Tucson’s modern streetcar, undergoing testing on North Fourth Avenue two months ago, can be shut down if any part of a parked car is in its path.

Mike Christy / Arizona Daily Star

What does it take to stop a modern streetcar dead its tracks? Apparently just a quarter.

To see what we are talking about, slide 25 cents into a parking meter and park your vehicle in one of the spaces along Broadway or Congress Street in downtown Tucson nestled next to the streetcar route.

It just takes one part of the vehicle to be inadvertently parked over the white parking lines to temporarily shut down the streetcar, city officials concede.

Any part of a vehicle outside the lines can block the streetcar — and everyone knows we’re all so careful about parking inside the lines, or not.

You don’t even need to be driving a massive truck either — a Mini Cooper with a fender in the path of the streetcar is big enough to do the trick.

Andrew Quigley, Tucson’s streetcar co-manager, said improperly parked cars with a valid meter are posing a problem as the city continues testing the streetcar downtown.

For the moment, the city is treating the issue as an educational issue — saying it needs to get the word out about how to park properly in these spaces and how to direct larger vehicles to alternative parking areas.

The city does have on-demand services for towing vehicles — but setting aside the argument about having the legal authority to tow a car in a valid space — it could easily take 15 minutes to remove the vehicle.

The Tucson City Police Department also has a similar contract that allows for a faster response time, Quigley said.

The city is not, at least for now, considering getting rid of the handful of parking spaces that are causing trouble for the streetcar.

Meanwhile, on a related front, the city is wagering advertising dollars can help alleviate some streetcar expenses.

But before it starts raking in the sponsorship money, the city first plans on spending $50,000 on a consultant to tell it what they might want to charge for naming rights.

City officials claim no one on the city payroll has enough expertise to figure out what value the naming rights have or even how to draft any potential agreement, which is why a consultant is needed to calculate what to charge potential suitors.

At least one person thinks this is a pointless endeavor, because it’s not the city that’s bidding on the right to have its advertising on streetcars, corporations are. And any figure consultants come up with will be moot, because no company will pay more than what it thinks advertising on the streetcar is worth.

“Consultants don’t set the market,” Councilman Steve Kozachik said. “We can place whatever value we want on it, but at the end of the day the people writing the check are the ones who will tell us how much value they see in it.”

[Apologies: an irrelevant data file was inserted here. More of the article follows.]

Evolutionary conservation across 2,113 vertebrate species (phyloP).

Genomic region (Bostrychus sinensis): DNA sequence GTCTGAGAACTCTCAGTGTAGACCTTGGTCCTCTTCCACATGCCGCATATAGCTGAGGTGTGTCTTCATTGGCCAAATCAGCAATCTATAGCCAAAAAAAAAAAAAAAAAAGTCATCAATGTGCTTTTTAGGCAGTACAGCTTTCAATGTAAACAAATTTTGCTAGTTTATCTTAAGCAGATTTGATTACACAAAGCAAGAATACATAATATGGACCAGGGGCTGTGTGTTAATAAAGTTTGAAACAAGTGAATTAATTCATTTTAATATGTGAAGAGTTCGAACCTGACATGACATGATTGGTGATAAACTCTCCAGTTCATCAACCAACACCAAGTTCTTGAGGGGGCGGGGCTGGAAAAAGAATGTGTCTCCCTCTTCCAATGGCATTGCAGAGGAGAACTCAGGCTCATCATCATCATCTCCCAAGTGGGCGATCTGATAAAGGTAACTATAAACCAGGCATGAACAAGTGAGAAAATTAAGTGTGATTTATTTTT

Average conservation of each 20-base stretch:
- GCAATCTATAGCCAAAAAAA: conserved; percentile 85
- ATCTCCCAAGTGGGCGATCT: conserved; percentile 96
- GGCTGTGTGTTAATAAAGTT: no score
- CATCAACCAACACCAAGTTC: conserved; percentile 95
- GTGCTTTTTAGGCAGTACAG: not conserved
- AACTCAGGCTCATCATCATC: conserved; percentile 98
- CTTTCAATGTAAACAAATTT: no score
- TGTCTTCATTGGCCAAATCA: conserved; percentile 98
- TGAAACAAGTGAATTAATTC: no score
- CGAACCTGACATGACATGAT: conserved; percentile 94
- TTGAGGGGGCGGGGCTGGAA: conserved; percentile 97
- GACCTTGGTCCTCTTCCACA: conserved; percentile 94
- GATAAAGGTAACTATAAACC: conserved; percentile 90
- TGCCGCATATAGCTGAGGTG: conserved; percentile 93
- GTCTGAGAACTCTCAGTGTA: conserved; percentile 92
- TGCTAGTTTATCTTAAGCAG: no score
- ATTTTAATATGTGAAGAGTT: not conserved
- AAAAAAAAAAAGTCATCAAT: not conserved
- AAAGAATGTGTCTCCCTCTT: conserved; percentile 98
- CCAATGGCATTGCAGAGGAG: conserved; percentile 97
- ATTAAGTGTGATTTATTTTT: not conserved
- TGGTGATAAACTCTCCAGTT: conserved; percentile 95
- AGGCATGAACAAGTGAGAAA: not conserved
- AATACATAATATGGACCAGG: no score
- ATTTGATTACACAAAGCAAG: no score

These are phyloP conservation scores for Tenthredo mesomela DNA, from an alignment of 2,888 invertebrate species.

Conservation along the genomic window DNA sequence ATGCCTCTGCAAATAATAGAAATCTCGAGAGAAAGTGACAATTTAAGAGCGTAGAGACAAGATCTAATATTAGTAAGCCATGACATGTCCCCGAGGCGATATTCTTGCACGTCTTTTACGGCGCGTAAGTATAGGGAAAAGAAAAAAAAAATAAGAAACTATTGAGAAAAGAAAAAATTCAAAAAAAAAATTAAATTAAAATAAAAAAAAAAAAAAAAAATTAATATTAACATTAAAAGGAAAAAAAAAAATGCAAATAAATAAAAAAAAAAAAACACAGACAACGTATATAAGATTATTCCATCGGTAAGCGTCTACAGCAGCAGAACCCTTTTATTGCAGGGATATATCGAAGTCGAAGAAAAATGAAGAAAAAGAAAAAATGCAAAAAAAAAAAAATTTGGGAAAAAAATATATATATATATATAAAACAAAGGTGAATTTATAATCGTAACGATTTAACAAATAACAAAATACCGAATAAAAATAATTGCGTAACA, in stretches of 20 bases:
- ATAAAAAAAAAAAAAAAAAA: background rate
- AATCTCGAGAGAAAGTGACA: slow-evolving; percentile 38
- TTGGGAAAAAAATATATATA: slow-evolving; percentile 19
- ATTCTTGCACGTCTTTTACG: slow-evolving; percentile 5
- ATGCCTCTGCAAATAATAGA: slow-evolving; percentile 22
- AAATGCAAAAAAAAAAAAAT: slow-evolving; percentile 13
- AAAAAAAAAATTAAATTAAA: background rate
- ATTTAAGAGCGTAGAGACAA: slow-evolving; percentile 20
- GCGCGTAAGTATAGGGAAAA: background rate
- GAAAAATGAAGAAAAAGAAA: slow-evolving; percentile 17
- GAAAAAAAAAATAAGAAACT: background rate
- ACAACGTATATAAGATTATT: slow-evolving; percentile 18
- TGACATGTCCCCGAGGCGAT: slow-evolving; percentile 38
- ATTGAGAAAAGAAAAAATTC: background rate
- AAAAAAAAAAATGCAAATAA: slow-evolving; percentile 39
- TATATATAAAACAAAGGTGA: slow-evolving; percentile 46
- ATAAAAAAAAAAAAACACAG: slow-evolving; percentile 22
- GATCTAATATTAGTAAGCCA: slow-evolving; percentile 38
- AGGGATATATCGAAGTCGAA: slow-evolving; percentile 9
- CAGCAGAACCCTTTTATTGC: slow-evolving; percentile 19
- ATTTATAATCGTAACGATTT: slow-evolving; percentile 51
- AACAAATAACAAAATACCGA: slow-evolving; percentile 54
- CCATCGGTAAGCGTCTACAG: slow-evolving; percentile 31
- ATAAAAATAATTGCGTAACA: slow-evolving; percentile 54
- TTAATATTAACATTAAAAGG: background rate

Kozachik said the city should just throw it out to bid and see what comes back.

There is some good news out of the troubled city program, however. City officials have announced the first streetcar delivered, known as Streetcar 101, has officially passed its testing requirements.

One down, seven more to go.

The city is also expecting another streetcar to be delivered next week, with three more expected as early as next month. The city is hoping to have the streetcar line up and running by summer.

And thanks to Star reporter Darren DaRonco for contributing to this Roadrunner.


Q: Mary Haley asks: “As you drive south on Granada toward St. Mary’s, there is room for three lanes of traffic at the intersection. However, between the left-turn lane and the go-ahead lane, there is a wide section that is marked off to traffic. This means that while a right-turn lane is supposedly available at the intersection, there is room for only one car going straight and one car turning right.”

A: Michael Graham, a spokesman for the city, said the road was half-finished and was opened temporarily to handle traffic for the gem show.

The striping pattern that is in place now is temporary striping that was installed so city’s transportation department could fully open the road.

Once work is done later this month, the right lane will be a trap right lane, as it was before, which will require a right turn, he said.

The other southbound lane will be a through lane, and there will be a separate left turn lane.

Down the Road
  • The Arizona Department of Transportation will close the westbound Interstate 10 entrance ramp at Palo Verde Road today from 9 a.m. to 1:30 p.m. to repair the guardrail.
  • Crews with the city of Tucson will close a portion of St.Mary’s Road, reducing traffic down to one lane in each direction between the westbound I-10 frontage road to Church Avenue.

Left-turn movements at the intersection of Granada Avenue and St. Mary’s Road will remain open, as will access to Davis Elementary Road.